Ethiopian troops have reportedly moved into another town in south-western Somalia, two days after entering the country to protect the weak government.
Eyewitnesses say about 200 Ethiopian soldiers took control of the airstrip outside Waajid early on Saturday.
There is no confirmation from either the Ethiopian or the Somali government.
The Union of the Islamic Courts (UIC), a militia which controls the capital and much of the south, has vowed to drive out Ethiopian troops.
The Ethiopians moved into Somalia on Thursday and have been seen in Baidoa, where the beleaguered interim government is based.
Eyewitnesses quoted by the Associated Press news agency say Ethiopian soldiers seized the airport at Waajid, about 70km (43 miles) to the north, before dawn on Saturday.
The town had been controlled by a local militia. It is unclear whether there was any fighting.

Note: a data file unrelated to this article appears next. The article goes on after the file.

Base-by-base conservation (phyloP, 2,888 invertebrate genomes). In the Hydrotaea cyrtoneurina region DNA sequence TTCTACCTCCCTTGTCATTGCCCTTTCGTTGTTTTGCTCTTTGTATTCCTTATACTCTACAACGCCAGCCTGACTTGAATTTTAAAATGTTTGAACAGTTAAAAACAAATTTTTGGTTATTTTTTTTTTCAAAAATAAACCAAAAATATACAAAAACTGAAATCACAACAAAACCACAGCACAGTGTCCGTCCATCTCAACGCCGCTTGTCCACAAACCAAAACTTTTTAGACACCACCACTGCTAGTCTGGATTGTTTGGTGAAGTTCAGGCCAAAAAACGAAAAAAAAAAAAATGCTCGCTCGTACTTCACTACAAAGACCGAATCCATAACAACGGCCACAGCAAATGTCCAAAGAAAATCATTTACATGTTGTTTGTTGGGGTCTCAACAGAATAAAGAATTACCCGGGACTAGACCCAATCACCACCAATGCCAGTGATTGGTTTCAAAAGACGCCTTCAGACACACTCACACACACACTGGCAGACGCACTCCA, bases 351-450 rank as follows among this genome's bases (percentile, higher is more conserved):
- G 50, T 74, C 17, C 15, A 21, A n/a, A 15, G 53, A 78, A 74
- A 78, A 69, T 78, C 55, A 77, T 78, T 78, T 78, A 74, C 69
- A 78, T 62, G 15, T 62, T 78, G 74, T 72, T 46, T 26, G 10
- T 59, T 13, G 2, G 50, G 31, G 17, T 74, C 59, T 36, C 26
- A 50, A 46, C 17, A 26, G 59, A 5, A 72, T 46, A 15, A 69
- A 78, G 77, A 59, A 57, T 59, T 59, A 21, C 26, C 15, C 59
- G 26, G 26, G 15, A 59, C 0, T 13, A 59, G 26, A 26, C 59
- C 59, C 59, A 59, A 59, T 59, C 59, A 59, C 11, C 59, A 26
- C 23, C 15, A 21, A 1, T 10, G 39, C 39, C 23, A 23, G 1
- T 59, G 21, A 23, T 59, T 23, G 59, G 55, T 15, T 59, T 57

Other residents told Somali media that they had seen Ethiopian soldiers in the town centre.
The UIC has pledged to wage a "holy war" to drive out Ethiopian troops.
The Islamic militia drove the warlords from the capital, Mogadishu in June, saying they wanted to restore law and order.
The UIC has since consolidated its power over many parts of southern Somalia.
But Ethiopia is strongly opposed to the militia and has repeatedly warned that it will send its army into Somalia if the government is attacked.
Ethiopia has been a long-term ally of President Abdullahi Yusuf.
UIC leader Sheikh Hassan Dahir Aweys has accused him of being "a servant of Ethiopia".
A UN report earlier this year said that Mr Aweys had been getting significant military aid from Ethiopia's rival, Eritrea - a claim Eritrea has denied.
Mr Aweys has denied US accusations that he and the UIC have links to al-Qaeda.